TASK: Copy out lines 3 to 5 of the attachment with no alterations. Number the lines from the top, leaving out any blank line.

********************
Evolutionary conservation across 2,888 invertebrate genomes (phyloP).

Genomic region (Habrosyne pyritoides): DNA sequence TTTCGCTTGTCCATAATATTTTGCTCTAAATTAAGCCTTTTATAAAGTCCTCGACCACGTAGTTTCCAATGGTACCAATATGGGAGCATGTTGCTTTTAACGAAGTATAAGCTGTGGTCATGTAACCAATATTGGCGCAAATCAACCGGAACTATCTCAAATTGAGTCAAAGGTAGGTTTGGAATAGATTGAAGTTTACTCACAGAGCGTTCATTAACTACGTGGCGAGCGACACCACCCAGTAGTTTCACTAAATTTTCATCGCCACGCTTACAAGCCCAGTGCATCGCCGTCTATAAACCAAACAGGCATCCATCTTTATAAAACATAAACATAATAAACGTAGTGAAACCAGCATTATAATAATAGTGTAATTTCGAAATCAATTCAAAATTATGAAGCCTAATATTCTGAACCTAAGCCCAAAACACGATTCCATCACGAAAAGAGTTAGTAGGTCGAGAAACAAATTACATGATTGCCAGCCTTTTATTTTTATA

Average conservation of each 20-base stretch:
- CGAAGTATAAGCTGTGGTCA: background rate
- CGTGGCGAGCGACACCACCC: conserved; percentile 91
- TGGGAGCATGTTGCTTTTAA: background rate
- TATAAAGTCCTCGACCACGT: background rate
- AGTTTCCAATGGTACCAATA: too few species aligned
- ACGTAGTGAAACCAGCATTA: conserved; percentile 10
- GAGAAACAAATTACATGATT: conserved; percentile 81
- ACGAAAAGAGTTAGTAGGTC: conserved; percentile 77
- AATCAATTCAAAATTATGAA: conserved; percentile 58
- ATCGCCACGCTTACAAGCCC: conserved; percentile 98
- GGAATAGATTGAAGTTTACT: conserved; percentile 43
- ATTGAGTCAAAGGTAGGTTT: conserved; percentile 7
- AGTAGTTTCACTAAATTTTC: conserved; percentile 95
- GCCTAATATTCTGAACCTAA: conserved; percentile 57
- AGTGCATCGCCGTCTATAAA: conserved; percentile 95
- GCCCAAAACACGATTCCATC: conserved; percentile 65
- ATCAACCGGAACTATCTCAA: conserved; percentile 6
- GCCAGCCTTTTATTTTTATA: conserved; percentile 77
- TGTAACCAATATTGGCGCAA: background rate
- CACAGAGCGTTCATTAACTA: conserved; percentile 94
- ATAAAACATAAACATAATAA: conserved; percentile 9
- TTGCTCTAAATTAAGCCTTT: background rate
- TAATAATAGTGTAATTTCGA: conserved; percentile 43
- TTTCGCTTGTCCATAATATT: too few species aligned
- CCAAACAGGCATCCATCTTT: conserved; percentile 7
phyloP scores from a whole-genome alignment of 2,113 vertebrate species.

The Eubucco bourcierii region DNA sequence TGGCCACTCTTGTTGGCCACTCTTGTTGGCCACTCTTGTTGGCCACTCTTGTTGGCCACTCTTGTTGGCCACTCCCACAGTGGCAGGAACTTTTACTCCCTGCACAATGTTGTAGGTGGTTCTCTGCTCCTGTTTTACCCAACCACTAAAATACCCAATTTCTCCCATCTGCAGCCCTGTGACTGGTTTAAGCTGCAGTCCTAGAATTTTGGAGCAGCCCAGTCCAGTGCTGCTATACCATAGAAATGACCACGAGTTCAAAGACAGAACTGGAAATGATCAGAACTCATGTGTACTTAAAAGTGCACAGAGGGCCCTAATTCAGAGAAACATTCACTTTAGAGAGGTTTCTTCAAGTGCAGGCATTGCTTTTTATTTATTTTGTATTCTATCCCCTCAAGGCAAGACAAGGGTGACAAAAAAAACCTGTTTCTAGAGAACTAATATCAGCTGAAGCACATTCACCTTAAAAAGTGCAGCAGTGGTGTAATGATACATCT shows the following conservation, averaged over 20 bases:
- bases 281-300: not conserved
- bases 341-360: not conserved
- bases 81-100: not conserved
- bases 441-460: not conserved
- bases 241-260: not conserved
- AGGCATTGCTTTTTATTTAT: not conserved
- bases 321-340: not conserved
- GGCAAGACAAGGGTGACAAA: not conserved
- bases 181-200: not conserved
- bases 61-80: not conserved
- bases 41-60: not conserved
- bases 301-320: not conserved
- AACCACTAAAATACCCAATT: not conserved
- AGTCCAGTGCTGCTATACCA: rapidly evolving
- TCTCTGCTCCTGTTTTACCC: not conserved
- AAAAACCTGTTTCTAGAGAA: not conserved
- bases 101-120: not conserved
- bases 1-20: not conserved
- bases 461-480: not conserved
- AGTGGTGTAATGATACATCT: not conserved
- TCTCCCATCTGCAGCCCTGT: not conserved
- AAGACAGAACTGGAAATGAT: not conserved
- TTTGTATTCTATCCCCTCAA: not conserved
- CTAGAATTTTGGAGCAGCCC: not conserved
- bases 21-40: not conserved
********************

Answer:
Average conservation of each 20-base stretch:
- CGAAGTATAAGCTGTGGTCA: background rate
- CGTGGCGAGCGACACCACCC: conserved; percentile 91